started downloading the lyrics (and meanwhile enhancing my English!)
I found my “teen spirit” there... I bought an acoustic guitar and
downloaded Nirvana's tabulators. I was obsessed. I never knew why I
played guitar and I never decided to become a musician. I just
played guitar because Kurt Cobain did!"
Salim studied Industrial Engineering at university but he had a dual
life in those years. He was learning guitar and discovering the
world's art scene while dealt with "engineering" culture. "Before
university I was more into technology and computers. After
that I started to learn about artistic expression. It was
fundamentally a new phenomenon."
musical journey began:
He started learning guitar and studying music by self-study. He
never had a music teacher or attended a music school.
2004: Salim joined Arashk band. Arashk's activity from its formation
(2001) till that date was limited to a few college concerts playing
cover songs and 4-5 original songs by Pouyan and Shahram (other
Arashk members). The publication of these songs delayed until 2008.
2006: Salim composed, performed (guitars & keyborads), recorded and
mixed the album "Abrahadabra"
in his home studio and published it via CDBaby.
comments on this album (extracted from an interview by
"Abrahadabra is a reflection of my exaggerated personal feelings. It
is the first endeavor to my idea of “pictorial rock” - i.e. the
composition of sounds that recite sequence of mental pictures.
Actually all of those instrumental tracks have a real-life story
behind them. There are very vague allusions to these stories in CD
booklet. e.g. “Route” is a story of a death ceremony and reflects
the mourning over dead in way that is done in eastern culture. Or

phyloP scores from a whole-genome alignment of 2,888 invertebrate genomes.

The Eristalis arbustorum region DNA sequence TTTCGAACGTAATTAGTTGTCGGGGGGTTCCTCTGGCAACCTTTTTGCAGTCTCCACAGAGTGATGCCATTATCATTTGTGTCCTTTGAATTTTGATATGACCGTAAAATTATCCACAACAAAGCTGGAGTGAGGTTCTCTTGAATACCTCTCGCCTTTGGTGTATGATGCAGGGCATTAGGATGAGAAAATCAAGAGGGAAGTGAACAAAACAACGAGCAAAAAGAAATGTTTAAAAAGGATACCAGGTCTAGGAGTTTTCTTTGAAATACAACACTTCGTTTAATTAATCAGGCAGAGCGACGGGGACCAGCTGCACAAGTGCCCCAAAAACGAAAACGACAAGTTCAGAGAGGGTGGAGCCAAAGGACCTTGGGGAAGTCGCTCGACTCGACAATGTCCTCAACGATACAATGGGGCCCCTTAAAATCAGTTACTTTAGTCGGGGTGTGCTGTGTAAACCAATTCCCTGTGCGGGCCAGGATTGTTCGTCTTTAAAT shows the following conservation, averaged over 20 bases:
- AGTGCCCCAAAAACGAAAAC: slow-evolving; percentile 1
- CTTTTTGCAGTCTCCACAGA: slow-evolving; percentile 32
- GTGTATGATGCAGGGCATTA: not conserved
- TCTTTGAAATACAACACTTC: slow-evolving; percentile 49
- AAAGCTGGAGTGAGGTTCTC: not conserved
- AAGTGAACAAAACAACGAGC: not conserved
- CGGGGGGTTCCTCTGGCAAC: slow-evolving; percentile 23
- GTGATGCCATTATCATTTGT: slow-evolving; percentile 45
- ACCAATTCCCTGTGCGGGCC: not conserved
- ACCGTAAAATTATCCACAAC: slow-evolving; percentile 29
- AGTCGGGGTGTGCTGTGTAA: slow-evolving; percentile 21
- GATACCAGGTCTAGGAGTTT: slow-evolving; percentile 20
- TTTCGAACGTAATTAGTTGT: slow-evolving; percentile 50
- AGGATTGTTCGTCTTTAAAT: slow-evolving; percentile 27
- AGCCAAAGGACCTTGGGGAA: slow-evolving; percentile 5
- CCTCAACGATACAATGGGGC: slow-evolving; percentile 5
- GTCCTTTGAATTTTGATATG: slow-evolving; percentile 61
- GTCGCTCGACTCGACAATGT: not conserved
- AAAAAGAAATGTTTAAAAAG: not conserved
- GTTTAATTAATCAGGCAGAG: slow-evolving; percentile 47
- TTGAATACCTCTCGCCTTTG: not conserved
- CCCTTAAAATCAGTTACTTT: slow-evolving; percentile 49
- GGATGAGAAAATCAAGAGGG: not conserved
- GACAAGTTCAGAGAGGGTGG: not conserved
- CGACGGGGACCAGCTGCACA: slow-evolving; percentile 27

“Told to the Bird” is story of me confessing to a bunch of flying
birds in a ritualistic way… In one word I was very lovesick,
idealist and outraged while composing them."
One may choose the term "Pictorial Rock" for these instrumental
songs because there have been tried to a painting canvas be
represented by them. A painting with much exaggerated details. Salim
points that "...I like exaggerated details and very subtle
techniques of the instrument and when I come across to composing a
catchy part in one song, I see no reason for repeating it. If
someone liked that part, he can rewind the song!"
2007: Salim composed, performed (guitars & keyborads), recorded and mixed
the album "Sovereign"
(Arashk members contributed in one track) in his home studio and
again published it via CDBaby. His comments on this album:
"Sovereign is an instrumental recitation of Shahnameh (The Epic of
Kings) i.e. an extensive Persian epic poems written by Ferdowsi
(935–1020) as a collection of Persian mythologies. You will find
western rock instrumentation with eastern flavor. Some songs I think
are apt to be adapted for traditional Iranian dance; especially
“Sovereign” and “Harem” tracks. I am looking forward choreographic
performance adaptation for this work whenever possible. Imagine
Iranian “Coffee-house” paintings and belly dance with distorted
guitars performing cheerful rhythms… Unusual combination? No, to me
that sounds all natural!"
2008: Salim and one of Arashk members (Shahram) established a more
professional sound recording studio. Salim worked as sound engineer
and sound recorder. Beside recording our next albums in this studio,
they also had projects from studio customers.
Ustuqus-al-Uss (Mar 2008)
Mar 2008: Salim composed, performed (guitars & keyborads), recorded and
mixed the album "Ustuqus-al-Uss"
(Arashk members contributed in two tracks). The album published via
CDBaby. Salim notes:
"In this album I somehow inclined to jazz fusion and classic
instrumentation. I think the eastern “blend” still dominates e.g. in
“Ustuqus-al-Uss-al-Avvalin-val-Akharin” which I think is the most progressive tune I have ever
made (The second catchy guitar solo is performed by Pouyan). Some
songs are extremely personal e.g. “Naught been I thou” which is a
off-beat jazzy with unusual dance elements… These songs are my
utmost fears and hopes - to a degree that made me mute from
communicating by words. And thus they become instrumental sounds…"
YELL (Oct 2008)
2008: Arashk members compiled the songs that Pouyan and Shahram had written
since 2001 into one album "Yell". This was a hard rock album with
vocals. Salim sound engineered the recorded and contributed in
playing rhythm guitar. For more information on this album
visit YELL album
page at arashkband.com
2009: Salim and Shahram ended the studio because music industry in
Iran was too poor and limited to support our business - at least in